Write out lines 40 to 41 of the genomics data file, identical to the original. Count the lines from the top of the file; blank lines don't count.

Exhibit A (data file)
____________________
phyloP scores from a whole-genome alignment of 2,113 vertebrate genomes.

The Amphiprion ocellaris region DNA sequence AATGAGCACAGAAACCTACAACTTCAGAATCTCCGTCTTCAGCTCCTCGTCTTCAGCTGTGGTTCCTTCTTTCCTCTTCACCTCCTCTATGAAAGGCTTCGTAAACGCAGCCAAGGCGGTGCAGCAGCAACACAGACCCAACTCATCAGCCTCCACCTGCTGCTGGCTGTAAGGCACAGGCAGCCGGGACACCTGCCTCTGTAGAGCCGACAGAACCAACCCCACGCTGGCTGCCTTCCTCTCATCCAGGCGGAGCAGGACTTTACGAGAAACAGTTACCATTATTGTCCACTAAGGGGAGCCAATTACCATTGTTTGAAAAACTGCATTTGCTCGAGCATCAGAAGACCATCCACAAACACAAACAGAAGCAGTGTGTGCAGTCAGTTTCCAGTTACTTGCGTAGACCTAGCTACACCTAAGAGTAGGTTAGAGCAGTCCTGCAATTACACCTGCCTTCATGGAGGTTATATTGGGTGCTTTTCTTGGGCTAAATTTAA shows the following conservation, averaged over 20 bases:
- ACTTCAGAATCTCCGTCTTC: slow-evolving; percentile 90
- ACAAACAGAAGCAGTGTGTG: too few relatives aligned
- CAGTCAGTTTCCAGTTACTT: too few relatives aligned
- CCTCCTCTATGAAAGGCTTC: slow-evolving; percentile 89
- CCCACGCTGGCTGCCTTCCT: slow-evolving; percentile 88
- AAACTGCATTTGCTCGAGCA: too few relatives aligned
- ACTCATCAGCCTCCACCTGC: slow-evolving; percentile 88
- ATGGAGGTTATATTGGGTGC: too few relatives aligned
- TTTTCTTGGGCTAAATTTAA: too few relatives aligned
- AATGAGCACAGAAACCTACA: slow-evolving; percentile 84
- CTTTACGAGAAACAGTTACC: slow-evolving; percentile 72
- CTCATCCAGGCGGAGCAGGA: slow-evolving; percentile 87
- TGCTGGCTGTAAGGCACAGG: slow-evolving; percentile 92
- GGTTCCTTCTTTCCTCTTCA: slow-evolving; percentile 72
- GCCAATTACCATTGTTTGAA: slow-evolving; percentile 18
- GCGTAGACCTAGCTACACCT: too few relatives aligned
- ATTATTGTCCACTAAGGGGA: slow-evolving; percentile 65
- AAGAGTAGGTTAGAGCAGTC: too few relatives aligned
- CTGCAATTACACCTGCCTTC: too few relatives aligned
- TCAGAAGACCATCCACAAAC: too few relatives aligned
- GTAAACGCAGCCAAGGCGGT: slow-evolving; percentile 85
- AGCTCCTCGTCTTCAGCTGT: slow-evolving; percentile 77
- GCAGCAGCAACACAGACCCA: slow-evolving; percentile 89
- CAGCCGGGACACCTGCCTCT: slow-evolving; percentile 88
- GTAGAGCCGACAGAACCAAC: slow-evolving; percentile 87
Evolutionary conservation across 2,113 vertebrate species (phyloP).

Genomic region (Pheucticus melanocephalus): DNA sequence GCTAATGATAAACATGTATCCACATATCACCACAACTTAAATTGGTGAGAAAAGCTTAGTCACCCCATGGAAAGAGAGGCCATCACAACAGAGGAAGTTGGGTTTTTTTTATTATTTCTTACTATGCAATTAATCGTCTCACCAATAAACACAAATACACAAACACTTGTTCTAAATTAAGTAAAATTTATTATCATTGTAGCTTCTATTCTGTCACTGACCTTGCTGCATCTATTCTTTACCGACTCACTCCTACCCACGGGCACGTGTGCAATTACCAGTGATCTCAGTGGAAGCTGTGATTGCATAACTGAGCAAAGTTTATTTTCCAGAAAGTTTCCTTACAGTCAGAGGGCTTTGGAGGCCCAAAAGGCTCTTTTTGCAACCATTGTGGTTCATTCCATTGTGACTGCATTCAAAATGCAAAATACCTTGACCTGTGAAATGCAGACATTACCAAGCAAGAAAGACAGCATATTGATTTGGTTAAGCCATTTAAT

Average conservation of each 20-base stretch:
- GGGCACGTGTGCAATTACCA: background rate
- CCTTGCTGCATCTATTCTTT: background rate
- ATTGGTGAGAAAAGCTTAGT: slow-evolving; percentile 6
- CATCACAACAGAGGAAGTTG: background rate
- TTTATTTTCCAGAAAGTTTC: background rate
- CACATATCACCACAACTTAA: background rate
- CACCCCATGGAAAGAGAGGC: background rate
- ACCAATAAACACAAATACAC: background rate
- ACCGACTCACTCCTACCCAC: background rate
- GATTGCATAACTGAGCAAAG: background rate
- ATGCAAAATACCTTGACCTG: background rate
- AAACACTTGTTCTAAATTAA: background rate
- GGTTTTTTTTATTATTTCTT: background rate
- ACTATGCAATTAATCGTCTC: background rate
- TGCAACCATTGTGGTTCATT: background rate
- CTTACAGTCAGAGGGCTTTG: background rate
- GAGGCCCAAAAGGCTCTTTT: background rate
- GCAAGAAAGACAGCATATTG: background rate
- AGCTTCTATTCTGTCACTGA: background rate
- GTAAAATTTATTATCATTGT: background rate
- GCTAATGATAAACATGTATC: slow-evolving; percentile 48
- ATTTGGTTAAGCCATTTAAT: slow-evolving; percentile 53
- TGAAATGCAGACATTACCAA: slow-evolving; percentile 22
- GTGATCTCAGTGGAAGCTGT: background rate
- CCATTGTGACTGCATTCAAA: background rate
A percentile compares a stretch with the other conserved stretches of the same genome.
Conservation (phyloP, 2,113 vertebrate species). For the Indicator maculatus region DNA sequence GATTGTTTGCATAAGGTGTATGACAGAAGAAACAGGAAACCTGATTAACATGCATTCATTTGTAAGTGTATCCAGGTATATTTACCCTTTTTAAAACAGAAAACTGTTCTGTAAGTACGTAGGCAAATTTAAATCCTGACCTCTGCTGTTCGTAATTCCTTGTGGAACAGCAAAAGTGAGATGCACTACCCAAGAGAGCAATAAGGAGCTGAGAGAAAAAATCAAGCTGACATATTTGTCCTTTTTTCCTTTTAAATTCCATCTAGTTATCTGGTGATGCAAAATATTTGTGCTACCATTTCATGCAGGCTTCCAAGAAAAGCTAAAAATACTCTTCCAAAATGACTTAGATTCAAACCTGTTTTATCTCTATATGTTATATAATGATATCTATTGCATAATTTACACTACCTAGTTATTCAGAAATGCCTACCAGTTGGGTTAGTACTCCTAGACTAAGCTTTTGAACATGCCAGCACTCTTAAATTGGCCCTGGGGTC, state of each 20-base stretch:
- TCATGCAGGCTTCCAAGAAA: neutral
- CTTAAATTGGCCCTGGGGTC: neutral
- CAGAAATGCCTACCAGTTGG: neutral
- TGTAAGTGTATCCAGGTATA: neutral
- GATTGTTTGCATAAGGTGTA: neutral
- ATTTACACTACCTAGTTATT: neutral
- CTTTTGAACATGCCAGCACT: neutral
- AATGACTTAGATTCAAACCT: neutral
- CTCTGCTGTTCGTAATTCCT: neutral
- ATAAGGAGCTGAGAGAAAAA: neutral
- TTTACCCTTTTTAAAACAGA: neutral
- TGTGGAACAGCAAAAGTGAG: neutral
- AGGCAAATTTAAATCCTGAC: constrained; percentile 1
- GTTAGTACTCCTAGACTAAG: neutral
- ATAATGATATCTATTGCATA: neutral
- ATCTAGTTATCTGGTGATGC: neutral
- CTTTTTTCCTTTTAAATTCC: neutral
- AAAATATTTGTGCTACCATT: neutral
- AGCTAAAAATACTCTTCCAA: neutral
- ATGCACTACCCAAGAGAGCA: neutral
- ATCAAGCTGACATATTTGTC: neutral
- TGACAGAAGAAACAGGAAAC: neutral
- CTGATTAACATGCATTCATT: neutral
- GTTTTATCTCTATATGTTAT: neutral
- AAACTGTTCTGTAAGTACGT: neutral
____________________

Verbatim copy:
- GATTGCATAACTGAGCAAAG: background rate
- ATGCAAAATACCTTGACCTG: background rate